To mark the opening, Rousteing held a private dinner at Apollo’s Muse, Richard Caring’s new private members club, with guests including Jourdan Dunn, Maria-Olympia of Greece, Poppy Delevingne, Isamaya Ffrench and Sam McKnight.

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Chanel Kicks Off Villa Noailles Centenary With Opera Preview

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POWER COUPLE: To mark the centenary of the Villa Noailles, the modernist home built by art patrons Charles and Marie-Laure de Noailles in the southern French town of Hyères, Chanel hosted a musical performance on Thursday at the 7L library in Paris, in the space that used to be Karl Lagerfeld’s photo studio.

Shelves lined with a staggering 33,000 books provided the backdrop for a preview of “Ressusciter la Rose,” the opera based on an original idea by Jean-Pierre Blanc, director of the Villa Noailles and founder of the annual Hyères International Festival of Fashion, Photography and Accessories.

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“The place where we are tonight is unique,” said Bruno Pavlovsky, president of fashion and president of Chanel SAS. “It reflects its creator’s immense culture and insatiable curiosity for all the arts, including music, song, architecture, design and dance.”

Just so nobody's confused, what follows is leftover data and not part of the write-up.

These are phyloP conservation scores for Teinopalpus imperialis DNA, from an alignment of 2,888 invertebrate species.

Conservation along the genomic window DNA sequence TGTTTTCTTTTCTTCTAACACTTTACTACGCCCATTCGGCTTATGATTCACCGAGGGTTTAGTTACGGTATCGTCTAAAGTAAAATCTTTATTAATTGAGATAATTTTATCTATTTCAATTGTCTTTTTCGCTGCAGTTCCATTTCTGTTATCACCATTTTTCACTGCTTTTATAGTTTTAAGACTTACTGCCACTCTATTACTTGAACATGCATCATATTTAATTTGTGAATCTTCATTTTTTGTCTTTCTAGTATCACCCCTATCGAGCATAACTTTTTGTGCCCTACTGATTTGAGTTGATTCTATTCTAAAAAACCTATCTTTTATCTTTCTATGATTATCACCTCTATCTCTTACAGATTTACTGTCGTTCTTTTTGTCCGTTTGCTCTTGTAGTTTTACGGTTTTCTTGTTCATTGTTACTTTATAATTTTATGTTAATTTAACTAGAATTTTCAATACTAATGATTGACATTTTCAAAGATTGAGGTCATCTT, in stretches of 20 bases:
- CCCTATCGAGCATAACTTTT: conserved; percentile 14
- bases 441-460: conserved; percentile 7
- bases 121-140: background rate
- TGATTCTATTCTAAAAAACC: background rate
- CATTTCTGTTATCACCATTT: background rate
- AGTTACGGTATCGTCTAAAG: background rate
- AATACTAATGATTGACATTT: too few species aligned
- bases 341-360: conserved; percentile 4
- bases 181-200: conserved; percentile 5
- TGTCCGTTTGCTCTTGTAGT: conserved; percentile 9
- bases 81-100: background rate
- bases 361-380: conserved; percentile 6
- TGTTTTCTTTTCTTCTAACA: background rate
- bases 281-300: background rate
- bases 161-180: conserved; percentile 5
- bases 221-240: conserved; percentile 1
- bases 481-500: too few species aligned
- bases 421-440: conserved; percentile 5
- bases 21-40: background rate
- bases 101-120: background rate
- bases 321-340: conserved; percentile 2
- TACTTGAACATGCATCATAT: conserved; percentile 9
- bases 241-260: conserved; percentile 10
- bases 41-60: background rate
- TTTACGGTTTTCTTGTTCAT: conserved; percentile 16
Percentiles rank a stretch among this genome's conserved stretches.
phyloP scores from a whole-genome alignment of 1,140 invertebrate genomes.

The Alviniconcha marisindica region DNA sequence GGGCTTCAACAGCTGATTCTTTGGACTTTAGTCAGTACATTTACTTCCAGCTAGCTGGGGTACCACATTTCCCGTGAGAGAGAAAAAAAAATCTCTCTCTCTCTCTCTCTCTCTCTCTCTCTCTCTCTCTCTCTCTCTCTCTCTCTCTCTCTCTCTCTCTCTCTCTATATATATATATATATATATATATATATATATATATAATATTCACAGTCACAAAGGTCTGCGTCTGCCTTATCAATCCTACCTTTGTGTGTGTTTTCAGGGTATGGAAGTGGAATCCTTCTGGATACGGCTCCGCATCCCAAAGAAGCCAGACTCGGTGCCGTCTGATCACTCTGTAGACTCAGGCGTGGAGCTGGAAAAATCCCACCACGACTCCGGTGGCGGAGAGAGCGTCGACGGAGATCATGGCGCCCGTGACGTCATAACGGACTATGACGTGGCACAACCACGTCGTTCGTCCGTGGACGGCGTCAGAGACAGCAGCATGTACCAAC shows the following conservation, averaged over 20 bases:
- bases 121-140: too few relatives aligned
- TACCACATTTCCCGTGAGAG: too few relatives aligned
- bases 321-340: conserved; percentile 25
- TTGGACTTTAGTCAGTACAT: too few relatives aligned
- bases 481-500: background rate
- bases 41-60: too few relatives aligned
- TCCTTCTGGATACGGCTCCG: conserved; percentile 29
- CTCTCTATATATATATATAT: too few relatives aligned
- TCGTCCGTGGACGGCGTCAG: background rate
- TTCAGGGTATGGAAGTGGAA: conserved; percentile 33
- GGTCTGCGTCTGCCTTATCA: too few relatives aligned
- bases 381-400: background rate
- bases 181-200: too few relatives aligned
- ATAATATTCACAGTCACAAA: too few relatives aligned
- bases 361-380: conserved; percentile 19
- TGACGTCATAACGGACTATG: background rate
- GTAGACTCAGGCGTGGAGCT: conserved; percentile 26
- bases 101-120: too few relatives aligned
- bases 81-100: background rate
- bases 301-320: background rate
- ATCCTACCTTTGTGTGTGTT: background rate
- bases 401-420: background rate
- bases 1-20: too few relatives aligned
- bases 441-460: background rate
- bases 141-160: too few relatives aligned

Performers including French singer Camélia Jordana sang excerpts of the work, composed by Raphaël Lucas, dressed in white costumes created by artist Jacques Merle and embroidered by Montex, one of a stable of workshops owned by Chanel.

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Members of the Wonsembe acrobatics troupe tumbled through the room as part of the spectacle, which will be performed in full on Sept. 16, 17 and 18 at the Villa Noailles.

It was part of a program of satellite events in Paris, Hyères and Marseille to mark the kick-off of the centenary celebrations, a multipronged affair that will also include a documentary film by Karim Zeriahen, and an exhibition dedicated to the wardrobe of Marie-Laure de Noailles.

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The poster for the centenary of the Villa Noailles

The poster for the centenary of the Villa Noailles.